HTML and CSS Reference
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function pauseAd () {
//code to pause ad animation or video
function startAd () {
//code to resume ad animation or video
window.addEventListener('DOMContentLoaded', adInit, false);
As the code shows, you can listen for a state change on the document's visibility and fire the method pauseAd
or startAd , which will, respectively, pause or start an ad's animation or video playback should the creative leverage
these features.
Page Visibility in Advertising
I think you'll agree that in the advertising space, that this could be a huge benefit for providing the best experience to
the user. We can halt animation, video playback, even external requests that are on hidden browser tabs. I'd go as far
as to say that this should be an absolute standard in the future of digital advertising (as browsers adopt this feature).
For even more granularity there's also a plug-in for JQuery to detect elements' visibility on the page. This plug-in
could be even more beneficial when counting true visible ad impressions vs. served impressions or even when
eliminating resources to an ad unit on the page that the user is not currently viewing. Think about it—why initialize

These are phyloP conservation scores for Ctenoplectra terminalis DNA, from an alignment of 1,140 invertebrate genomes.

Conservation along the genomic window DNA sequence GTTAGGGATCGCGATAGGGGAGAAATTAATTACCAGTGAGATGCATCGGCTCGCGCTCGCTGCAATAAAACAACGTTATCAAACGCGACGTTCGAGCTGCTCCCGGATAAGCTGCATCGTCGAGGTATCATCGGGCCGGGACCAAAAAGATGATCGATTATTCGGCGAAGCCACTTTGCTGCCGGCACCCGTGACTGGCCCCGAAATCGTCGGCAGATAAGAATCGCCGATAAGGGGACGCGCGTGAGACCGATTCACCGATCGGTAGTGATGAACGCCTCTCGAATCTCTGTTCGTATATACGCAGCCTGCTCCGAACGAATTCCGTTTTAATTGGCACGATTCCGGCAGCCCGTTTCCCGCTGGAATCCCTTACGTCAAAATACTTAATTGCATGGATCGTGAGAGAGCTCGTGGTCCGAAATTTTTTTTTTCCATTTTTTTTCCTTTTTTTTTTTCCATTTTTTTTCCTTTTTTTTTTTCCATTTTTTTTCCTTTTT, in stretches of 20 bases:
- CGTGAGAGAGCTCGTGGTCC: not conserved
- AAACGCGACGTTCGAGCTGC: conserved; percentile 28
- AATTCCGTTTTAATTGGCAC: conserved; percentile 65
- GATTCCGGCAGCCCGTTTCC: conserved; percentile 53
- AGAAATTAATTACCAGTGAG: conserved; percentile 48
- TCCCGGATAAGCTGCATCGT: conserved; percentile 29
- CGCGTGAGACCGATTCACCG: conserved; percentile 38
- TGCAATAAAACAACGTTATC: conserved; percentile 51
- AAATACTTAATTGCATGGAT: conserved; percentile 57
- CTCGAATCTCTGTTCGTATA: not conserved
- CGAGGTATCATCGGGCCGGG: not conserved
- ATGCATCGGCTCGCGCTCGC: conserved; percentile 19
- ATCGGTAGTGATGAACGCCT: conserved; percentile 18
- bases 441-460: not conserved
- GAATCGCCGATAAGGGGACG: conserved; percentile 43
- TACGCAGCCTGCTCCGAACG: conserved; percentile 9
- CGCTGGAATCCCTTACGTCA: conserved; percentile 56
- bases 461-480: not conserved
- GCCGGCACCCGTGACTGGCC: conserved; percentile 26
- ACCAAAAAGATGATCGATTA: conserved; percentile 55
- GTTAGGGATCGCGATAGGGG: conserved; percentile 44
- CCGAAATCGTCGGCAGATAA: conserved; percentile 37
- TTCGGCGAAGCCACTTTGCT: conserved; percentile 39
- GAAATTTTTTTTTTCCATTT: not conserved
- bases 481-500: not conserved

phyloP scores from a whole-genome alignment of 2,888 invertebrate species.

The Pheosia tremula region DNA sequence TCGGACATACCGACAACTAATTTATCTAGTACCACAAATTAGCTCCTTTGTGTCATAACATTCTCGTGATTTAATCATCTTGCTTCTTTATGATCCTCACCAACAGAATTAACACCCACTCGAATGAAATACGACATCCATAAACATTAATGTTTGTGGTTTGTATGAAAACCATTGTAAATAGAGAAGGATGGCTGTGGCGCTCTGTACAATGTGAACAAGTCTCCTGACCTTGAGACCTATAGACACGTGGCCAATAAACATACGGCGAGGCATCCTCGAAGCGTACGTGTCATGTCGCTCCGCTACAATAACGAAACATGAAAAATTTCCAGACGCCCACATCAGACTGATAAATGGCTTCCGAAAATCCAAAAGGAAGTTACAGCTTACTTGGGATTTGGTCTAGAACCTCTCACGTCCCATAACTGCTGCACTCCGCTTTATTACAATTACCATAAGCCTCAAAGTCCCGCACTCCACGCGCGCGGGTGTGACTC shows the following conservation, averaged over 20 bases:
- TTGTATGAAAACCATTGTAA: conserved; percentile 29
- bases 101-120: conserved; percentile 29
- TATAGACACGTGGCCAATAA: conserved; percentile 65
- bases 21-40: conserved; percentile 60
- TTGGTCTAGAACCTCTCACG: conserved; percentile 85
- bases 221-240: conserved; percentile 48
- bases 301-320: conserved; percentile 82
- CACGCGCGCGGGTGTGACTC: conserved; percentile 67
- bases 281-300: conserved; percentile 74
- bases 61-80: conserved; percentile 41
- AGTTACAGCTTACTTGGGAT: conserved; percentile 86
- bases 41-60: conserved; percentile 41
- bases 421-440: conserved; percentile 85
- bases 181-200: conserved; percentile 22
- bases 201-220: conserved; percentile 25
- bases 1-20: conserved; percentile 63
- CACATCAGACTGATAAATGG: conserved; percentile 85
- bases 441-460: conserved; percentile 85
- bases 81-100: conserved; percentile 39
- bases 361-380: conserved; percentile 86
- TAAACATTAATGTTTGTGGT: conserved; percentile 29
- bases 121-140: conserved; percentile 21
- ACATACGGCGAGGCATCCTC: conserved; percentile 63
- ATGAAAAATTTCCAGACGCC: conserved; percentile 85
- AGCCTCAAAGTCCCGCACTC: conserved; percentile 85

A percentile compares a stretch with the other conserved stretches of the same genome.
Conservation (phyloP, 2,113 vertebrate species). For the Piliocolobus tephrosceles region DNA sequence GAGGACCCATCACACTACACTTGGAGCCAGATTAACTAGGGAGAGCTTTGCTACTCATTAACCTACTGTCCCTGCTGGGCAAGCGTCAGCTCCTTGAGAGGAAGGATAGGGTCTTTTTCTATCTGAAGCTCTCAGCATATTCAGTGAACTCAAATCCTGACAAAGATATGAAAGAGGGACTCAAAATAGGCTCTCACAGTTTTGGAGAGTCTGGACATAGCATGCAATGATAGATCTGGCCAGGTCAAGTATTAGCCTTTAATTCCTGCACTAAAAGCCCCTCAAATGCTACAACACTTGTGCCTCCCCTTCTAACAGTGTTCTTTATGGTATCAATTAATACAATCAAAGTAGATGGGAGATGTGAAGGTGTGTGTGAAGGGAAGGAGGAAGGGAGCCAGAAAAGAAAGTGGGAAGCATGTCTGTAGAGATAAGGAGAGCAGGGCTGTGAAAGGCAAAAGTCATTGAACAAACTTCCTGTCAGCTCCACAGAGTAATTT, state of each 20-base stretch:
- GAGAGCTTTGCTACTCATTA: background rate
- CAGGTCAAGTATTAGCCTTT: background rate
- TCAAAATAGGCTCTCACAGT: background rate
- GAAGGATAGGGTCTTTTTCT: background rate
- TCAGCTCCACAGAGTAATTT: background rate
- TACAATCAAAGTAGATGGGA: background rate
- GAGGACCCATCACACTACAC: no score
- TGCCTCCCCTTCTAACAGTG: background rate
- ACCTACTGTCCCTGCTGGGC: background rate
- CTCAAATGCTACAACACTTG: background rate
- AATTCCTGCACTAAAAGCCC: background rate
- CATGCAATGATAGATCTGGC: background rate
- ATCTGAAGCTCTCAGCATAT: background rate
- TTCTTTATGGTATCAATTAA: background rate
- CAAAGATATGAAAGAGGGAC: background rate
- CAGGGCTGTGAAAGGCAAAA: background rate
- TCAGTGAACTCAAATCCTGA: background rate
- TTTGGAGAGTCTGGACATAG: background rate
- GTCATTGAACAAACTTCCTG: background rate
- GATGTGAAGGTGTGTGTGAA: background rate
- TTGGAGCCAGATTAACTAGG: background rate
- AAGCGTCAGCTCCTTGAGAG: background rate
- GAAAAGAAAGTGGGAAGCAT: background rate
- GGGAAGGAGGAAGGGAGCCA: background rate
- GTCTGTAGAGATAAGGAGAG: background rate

creative content when no one is viewing? “If an ad is served to the page but no one is there to view it, does it still count
as an impression?” Traditionally yes, but with measures like this in place, not for long—and that will give advertisers a
better return for their ad dollars.
To detect element visibility, take a look at the
http://inview plug-in .
At the time of writing, this spec is still in a working-draft state, and so support for the Page Visibility API is pretty
minimal. As I write, it's supported only in Chrome 13+, Firefox 10+, and Internet Explorer 10+. As adoption in the
vendor market and user base grows, I'd like to see wider implementation and possibly even an IAB standard around
this. See for the current
working draft.
Now let's discuss the history API. Every Internet browser has it, and pretty much every Internet user hits the browser's
Back button frequently in order to go back in the browser's time. It's undoubtedly the most popular button in the
browser's overall interface. What the history API brings is a way to add and remove records in the user's browser
history where the data to restore a page's state can be retained and the URL updated without refreshing the page's
content. This approach is much different from selecting the Back button because in doing so, the page will always
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